I do have two concerns – perhaps that’s too strong a word – however. The first is that we may not really get as much of that ‘medium format look’ as we think: I have always strongly suspected a good part of it is down to the native tonal response of the sensor, and we all know that the linearity of CMOS sensors might be great for extended dynamic range and noise control, but it does mean that color and tonality aren’t quite as good as CCDs. Hasselblad and Phase have made it clear that the sensor and associated hardware is capable of native 16 bit output, and they’re offering 16 bit files; however, it isn’t clear that this is the case with the 645Z; in the past .PEF files have been 14 bit, and DNGs just 12. Hopefully this situation changes and we get the full 16 bits. It would be a shame to compromise twice. In any case, I don’t imagine the tonal latitude will be any less than the D800E, which is also limited to 14 bits; I figure if we can work with that, anything better is a bonus.
Secondly, there’s the lenses. Pentax USA has committed to introducing an additional 13 lenses (from their current overseas lineup) into what I suppose they want to become their largest market; they should be commended for this. However, I wonder how many of these lenses are up to the task of resolving as expected on a sensor of that pixel density and size; as we saw with the introduction of the D800E, a lot of lenses aren’t anywhere near as good as we thought they were initially. I suspect that the newer lenses designed post-645D will be fine – such as the 25/4 – but some of the older glass may prove disappointing. Personally, what I find interesting is that there is a) a Hasselblad/Zeiss V to P645 adaptor, and b) a lot of the lenses I already have have been tested to be excellent performers on the 645D, even wide open. It may well prove to be an interesting digital back – I’m not particularly worried about manual focus limitations, because we now have both live view and focus peaking, and this is the kind of camera that goes on a tripod anyway – it seems silly to buy one with the intention of seeking out optimum image quality and then leaving some of it on the table.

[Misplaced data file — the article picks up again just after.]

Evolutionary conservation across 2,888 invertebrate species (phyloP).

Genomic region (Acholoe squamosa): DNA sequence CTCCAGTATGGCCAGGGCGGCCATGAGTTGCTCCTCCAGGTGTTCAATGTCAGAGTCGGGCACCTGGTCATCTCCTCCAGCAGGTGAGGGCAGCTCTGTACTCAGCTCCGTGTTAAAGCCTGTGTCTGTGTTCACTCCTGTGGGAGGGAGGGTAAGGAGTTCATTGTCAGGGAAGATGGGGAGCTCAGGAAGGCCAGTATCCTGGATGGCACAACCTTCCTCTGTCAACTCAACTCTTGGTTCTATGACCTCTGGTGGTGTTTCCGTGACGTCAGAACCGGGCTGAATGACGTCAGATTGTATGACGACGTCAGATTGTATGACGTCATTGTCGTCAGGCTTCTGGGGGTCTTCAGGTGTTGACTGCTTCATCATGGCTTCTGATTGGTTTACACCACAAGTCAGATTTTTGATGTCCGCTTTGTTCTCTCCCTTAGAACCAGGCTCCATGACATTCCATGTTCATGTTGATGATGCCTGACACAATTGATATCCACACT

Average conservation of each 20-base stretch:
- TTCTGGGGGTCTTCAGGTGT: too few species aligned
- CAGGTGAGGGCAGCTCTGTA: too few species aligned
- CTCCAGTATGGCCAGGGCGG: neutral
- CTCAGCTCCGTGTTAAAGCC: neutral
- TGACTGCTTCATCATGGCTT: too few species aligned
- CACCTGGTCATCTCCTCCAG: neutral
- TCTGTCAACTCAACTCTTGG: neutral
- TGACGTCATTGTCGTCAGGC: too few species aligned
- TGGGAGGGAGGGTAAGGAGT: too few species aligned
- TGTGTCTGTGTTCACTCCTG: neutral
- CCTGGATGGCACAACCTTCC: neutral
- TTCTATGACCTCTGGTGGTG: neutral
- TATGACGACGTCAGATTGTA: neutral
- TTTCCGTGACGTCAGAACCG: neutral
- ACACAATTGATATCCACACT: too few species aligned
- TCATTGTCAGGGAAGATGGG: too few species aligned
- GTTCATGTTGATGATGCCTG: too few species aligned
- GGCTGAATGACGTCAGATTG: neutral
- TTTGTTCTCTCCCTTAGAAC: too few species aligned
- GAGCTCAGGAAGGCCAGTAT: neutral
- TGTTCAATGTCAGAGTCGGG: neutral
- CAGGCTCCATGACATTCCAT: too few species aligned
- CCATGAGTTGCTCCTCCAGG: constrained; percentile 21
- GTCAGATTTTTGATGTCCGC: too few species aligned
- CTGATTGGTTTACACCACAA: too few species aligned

Possible shortcomings and limitations aside, this camera is really a slap in the face to everybody else: it’s basically made Nikon and Canon offerings above the D4 and 1Dx pointless, because they will a) be priced pretty close; b) have smaller pixel pitches and hit diffraction faster, and have limited usable lens selections; c) not be much smaller. You could get three of these and a lens or two for the price of one H5D-50C, or four for an IQ250; if Leica uses this sensor in the next S, you can bet that the price point isn’t going to be less than the other two. What Pentax has done is out-Nikon’ed Nikon; they’ve copied the D800E’s price-performance ratio and turned it up another notch.
I’m personally looking forward to reviewing this one as soon as a demo is available. If anybody happens to know some folks at Pentax, I’d love to get in touch. Mainstream medium format, I bid you a warm welcome. 16×20″ Ultraprints, anybody? MT